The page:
I believe what PFF opines is true. We all focus so much on creating the ultimate pass rush, we forget that we watch an offense that seems to mitigate ANY great pass rush 16 times a year. The Pats saw 3 of the best pass rushing DL's in the league during the playoffs, and NONE of them saw anything but very sporadic success against Tom Brady, who rarely asks his OL to provide him with anything more than 2.5 seconds of protection.

As it seems, once again, Bill was ahead of the league in determining that it was creating a great secondary would be critical to a defense's success, while the rest of league was trying to do the opposite. IF JC Jackson makes a big jump from his spectacular rise as a rookie UDFA, the Pats will have potentially 2 shut down guys with the length to take on any WR group. They will also have experienced depth in JMac, Jones, and whomever survives to take the 5th spot, to create the extreme flexibility that is needed to defend the sophisitcated passing attacks they will face.

On the rush side, while they don't have ANYONE who can win consistently one on one, they seem to be creating the personel required to create a LOT of pressure by design. "Pass rush by committee" is a real thing with the Pats. If we seen even 90% of the Micheal Bennett of the past the DL will defend the run well and have enough help from the LB's to create the percentage of pressures that will be necessary to successful compliment what the secondary can do.

Finally back to the original topic. From the posts that already been made, I wondered how many had actually read the column. There is still a lot suspicion about PFF it seems. It should be pointed out that what they do ISN'T an exact science. All that information is designed to do is give the HC an EDGE in his thought process. It's like finding a TENDENCY. Its just that...a tendency. It doesn't mean that if a team lines up in a certain formation you will get the exact play you've seen in the past. BUT more times than not....you will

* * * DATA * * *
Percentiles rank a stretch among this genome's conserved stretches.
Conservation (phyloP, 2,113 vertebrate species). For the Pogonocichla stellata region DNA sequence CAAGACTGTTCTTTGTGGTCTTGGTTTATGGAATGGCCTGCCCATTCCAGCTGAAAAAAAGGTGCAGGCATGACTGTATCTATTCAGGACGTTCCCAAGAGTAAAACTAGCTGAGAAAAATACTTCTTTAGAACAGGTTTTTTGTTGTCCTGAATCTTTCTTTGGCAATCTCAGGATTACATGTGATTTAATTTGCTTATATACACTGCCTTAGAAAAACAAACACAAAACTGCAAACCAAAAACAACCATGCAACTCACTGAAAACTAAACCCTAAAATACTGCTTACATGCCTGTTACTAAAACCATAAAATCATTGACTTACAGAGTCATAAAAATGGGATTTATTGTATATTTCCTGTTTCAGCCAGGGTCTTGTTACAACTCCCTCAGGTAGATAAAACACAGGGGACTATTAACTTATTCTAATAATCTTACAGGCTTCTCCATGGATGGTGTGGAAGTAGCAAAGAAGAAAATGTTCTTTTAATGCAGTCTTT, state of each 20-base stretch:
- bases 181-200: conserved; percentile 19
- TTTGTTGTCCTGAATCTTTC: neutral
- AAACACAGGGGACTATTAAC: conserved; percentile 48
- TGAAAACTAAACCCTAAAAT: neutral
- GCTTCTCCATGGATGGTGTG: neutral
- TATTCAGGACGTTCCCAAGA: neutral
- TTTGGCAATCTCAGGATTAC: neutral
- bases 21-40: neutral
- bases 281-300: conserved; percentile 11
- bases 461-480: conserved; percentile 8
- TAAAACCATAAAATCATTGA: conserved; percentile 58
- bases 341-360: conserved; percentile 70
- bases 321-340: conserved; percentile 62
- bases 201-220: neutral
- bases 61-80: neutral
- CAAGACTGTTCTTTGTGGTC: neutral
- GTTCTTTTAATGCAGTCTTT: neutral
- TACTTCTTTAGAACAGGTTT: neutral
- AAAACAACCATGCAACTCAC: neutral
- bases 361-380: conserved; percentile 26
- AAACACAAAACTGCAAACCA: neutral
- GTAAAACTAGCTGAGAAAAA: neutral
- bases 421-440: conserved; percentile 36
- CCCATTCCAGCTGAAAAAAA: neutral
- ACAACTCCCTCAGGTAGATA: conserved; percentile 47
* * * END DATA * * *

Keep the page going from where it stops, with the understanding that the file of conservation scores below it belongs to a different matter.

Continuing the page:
Las Vegas makes BILLIONS creating games that lets them win just 52% of the time. The same thing is what groups like PFF is trying to do with analytics. Not be right all of the time or even most of the time. But to be right more times than not. When that is the case you will be wrong enough times to open yourself up to all kinds of criticism, like PFF does (and we pounce on every one. ;) )

However in the long run the information they offer can be invaluable to a staff that is capable to utilize that information effectively. Because in the end, data is data. In means little unless it can be utilized effectively.

My first reaction to all the use of this kind of data was the fear that now the rest of the league can catch up to what I assume the Pats have been doing for almost 2 decades. But the more I think about it, my previous comment hold true. UNLESS the data is effectively utilized it's worthless. And I trust the Pats braintrust to make the most of what they get. Don't forget that the Pats ALSO hired PFF.
Always made me laugh when people bashed pff. More info is/was never a bad thing.